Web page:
What's Under Your Shirt: Staples Manager Accuses Pregnant Black Woman of Shoplifting, Informs Cop
UPDATE: Aug. 16, 2018
Staples has fired a store manager who falsely accused, Sherell Bates, currently 34-weeks pregnant with twins, of stealing from a Pineville, N.C., store by hiding merchandise under her shirt.
The manager, whose name has not been released, asked a police officer present in the store to question Bates.
Staples conducted “a full investigation into the matter, and determined that the manager in question did not follow correct protocol, and also failed to adhere to our existing policy on how to interact with our customers,” the company said, in a email to WSOC.
Sherell Bates went shopping at a Staples store in Pineville, N.C., to buy school supplies for her children, and she was humiliated. A store manager racially profiled Bates, believing she may have been “concealing merchandise” under her shirt — she is pregnant with twins.
Staples, Inc., an office supply retailer based in Framingham, Mass., is led by president and CEO J. Alexander Douglas. Its executive leadership is predominantly white and male.
In an issued apology, the company confirmed the manager “mistakenly thought” Bates “was possibly shoplifting and asked a police officer that happened to be in the store to talk with the customer.”
Bates told WSOC she plans on contacting the corporate office on Monday and possibly seeking legal action for the incident, which occurred on Friday.
The officer “insisted he wanted to speak with me,” Bates told the news channel. “He asked what was under my shirt.”
“Initially, I thought he was joking, so my response was, ‘Twins,'” Bates said. “I’m 34 weeks with twins. I’m having a boy and a girl.”
He then asked her the question once more, she said.
“At that point, to avoid him asking me again, I actually lifted my shirt just a little bit, just to expose my belly, so he could see that I’m just a regular pregnant person buying school supplies,” Bates explained.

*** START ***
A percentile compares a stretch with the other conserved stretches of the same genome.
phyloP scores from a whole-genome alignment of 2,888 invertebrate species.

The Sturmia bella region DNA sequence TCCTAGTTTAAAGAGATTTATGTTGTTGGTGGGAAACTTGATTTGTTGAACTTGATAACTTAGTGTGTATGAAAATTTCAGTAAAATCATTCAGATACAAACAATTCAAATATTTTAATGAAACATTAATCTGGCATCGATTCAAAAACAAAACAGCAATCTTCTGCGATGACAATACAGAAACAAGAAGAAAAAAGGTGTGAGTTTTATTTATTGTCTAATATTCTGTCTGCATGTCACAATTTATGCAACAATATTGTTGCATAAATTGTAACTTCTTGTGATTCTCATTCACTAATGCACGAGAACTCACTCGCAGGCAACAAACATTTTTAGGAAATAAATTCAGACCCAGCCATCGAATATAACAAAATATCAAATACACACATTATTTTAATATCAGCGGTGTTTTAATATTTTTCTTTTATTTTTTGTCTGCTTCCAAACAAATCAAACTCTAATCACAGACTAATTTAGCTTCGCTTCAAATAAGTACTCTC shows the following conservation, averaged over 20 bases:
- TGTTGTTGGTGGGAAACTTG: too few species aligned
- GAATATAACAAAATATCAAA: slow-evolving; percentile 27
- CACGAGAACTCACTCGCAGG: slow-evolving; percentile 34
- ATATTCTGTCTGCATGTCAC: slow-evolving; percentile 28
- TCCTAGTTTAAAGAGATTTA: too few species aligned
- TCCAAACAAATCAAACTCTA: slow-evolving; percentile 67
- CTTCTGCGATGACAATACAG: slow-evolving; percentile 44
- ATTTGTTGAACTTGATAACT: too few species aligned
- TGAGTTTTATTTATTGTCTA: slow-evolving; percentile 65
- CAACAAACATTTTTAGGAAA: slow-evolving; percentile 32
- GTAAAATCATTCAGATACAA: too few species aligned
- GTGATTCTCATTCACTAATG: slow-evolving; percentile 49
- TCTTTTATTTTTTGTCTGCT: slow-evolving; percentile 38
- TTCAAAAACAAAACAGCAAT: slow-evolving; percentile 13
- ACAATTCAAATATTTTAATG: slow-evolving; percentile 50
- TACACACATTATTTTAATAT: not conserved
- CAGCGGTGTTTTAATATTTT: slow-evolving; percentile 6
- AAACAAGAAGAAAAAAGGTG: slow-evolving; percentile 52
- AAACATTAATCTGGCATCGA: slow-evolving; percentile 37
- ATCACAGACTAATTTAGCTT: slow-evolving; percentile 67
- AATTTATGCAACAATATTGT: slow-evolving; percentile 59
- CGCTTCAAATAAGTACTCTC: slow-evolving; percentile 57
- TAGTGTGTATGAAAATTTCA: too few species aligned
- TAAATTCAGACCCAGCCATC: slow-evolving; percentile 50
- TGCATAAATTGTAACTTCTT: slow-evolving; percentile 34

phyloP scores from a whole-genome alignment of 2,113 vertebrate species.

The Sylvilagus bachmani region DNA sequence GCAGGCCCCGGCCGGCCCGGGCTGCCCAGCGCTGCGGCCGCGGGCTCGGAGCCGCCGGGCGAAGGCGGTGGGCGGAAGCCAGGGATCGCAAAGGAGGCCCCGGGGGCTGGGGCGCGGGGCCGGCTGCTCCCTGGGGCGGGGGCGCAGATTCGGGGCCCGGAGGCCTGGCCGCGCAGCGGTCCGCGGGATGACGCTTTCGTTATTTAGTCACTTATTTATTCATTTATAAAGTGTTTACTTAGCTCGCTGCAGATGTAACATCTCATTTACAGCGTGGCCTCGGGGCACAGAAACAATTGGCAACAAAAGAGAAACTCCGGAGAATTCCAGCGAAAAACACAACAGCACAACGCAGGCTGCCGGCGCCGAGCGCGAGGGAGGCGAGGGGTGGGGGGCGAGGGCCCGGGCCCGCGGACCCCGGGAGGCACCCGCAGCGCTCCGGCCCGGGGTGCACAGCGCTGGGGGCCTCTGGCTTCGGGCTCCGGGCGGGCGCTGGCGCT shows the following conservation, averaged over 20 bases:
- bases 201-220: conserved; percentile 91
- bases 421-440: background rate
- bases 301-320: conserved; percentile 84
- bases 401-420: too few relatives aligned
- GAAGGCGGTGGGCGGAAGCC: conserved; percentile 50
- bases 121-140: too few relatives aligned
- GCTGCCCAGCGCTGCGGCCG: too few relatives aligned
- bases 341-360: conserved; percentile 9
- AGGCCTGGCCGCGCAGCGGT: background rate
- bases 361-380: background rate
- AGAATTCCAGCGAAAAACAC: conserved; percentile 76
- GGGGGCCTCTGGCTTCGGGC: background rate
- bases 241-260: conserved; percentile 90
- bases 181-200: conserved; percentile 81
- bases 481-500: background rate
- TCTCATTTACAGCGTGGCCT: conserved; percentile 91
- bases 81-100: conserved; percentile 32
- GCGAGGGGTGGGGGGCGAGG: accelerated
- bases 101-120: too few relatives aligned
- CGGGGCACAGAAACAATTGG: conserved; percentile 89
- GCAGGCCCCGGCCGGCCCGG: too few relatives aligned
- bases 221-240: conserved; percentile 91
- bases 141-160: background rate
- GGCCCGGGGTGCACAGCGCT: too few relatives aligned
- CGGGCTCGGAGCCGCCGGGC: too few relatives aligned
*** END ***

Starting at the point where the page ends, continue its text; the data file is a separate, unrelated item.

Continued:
Staples said, in its statement, that a “quick conversation” resolved the issue and the manager apologized and gave Bates a refund. The company added that it works with “store associates to try and foster an inclusive culture.”
The statement concluded, “As an organization, we would like to apologize to the customer if that was not the case in this instance.”
Fostering an inclusive environment, which should start from the top down, is, apparently, no longer a priority, as the company struggles to find its footing.
In September, Sycamore Partners completed its $6.9 billion acquisition of Staples, making it a private company.
“The goal for Sycamore was to turn the struggling retailer around, with a bigger focus on serving a corporate market,” according to CNBC.
In January, five months after the acquisition, then CEO and president Shira Goodman stepped down. Goodman began leading the company in 2016, shortly after Staples failed to merge with Office Depot.
She was among the few women CEOs leading one of Massachusetts’ largest employers.
In regard to Bates’ incident at Staples, she said she regrets shopping there.
“Being pregnant is already high-risk, and having to deal with that, [is] just additional stress that I don’t need,” Bates said.